I have been listening to an audio book of “Ragtime,” which I purchased because I have tickets to the play “Ragtime” that is scheduled for the Kennedy Center in May. Halfway through the book, I have decided that Evelyn Nesbit and Harry Thaw are featured characters that I should know more about. To learn more about them is quite easy, as, before reading “Ragtime” I had never heard anything of either of them; for all I knew, they were figments of the author’s imagination.
After the author’s coverage of Houdini, Teddy Roosevelt, Admiral Byrd, the famous psychiatrists Freud and Jung, I decided that murderer Harry Thaw, Gibson Girl Evelyn Nesbit and Evelyn’s lover Stanford White must have been historical characters. In 1906, Harry Thaw’s trial for the murder of White was labelled the “Trial of the Century.” Of course, OJ Simpson had not yet been born, and his trial for murder was fated for the end of the same century.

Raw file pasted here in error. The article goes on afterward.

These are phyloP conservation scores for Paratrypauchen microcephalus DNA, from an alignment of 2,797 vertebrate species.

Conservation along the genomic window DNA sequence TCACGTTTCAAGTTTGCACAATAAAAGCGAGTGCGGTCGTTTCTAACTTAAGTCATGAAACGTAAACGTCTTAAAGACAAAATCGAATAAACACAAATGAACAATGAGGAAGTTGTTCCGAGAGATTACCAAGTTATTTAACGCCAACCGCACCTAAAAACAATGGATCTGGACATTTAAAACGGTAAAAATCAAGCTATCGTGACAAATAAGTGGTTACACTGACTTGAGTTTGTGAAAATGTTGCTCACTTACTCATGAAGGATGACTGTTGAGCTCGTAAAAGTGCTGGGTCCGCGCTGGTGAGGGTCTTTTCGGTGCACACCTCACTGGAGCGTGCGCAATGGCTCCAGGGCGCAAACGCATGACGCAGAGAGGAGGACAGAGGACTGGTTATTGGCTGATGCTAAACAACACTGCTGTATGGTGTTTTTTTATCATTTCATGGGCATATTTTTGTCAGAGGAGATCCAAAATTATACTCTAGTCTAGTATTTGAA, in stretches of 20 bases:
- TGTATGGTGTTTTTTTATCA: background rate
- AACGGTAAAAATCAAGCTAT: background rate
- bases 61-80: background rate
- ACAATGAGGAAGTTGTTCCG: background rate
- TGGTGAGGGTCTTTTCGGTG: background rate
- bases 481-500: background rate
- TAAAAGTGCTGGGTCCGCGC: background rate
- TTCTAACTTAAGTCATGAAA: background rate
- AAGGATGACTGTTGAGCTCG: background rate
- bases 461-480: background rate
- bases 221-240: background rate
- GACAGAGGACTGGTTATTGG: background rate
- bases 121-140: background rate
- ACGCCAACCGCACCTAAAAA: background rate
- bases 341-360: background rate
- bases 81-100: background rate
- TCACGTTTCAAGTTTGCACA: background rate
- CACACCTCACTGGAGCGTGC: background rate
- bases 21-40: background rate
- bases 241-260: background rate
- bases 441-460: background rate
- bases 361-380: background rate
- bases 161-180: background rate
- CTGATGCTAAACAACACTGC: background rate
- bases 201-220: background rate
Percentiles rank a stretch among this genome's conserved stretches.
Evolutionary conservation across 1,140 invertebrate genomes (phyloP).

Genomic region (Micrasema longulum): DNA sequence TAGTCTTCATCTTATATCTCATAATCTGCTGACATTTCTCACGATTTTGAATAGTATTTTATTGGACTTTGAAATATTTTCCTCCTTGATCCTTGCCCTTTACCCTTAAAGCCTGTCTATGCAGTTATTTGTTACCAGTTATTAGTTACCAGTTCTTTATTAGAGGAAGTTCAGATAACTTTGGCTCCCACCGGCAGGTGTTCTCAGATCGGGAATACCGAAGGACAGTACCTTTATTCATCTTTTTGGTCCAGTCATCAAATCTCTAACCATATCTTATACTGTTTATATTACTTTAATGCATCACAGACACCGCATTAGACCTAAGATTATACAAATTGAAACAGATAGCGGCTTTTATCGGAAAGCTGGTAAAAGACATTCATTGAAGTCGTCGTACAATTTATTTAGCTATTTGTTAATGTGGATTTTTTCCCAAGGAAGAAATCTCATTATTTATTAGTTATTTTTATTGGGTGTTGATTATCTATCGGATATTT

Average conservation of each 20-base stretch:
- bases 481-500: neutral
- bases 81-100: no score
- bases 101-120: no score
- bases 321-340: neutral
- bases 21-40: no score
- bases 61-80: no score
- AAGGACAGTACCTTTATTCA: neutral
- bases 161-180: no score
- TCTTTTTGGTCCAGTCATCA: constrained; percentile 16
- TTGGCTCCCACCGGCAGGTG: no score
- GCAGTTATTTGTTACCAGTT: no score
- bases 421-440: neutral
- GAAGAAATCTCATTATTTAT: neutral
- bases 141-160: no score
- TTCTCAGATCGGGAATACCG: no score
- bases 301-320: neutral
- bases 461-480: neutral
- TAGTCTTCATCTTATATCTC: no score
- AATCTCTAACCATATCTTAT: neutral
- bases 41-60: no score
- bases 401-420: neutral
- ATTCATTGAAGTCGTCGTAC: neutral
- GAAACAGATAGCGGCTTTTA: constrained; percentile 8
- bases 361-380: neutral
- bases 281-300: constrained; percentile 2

I find “Ragtime” interesting reading as it covers the historical events of my father’s boyhood. He was born 1901, and came to the U.S. as a teen. Also, my grandmother and my mother had grown up on a Virginia plantation of the family of another Gibson Girl, Irene Langhorne Gibson. I remember my grandmother recounting how she and her siblings played with the discarded drawings of Irene’s artist husband, Charles Dana Gibson. This is all doubly intriguing, as E.L. Doctorow links all of his historical characters with one another, and with his created characters, and I have found that my own family is linked to the very same people of his novel.
Well, back to “Ragtime” and Evelyn Nesbit, I finally Googled her this morning. (I’m not sure if “Google” the verb should be in caps or not.) She and her star-crossed lovers are in Wikipedia as real American characters and she even has her own web page: “The Story of Evelyn Nesbit.”
UPDATE WARNING: I downloaded this audio book from the Apple Store through iTunes. Halfway through the book I discovered that four or five chapters in the middle are missing. This is a defect in the actual audio book that Apple sold me, not a download problem. This is the very first book I have downloaded from Apple, so needless to say, I am NOT impressed.
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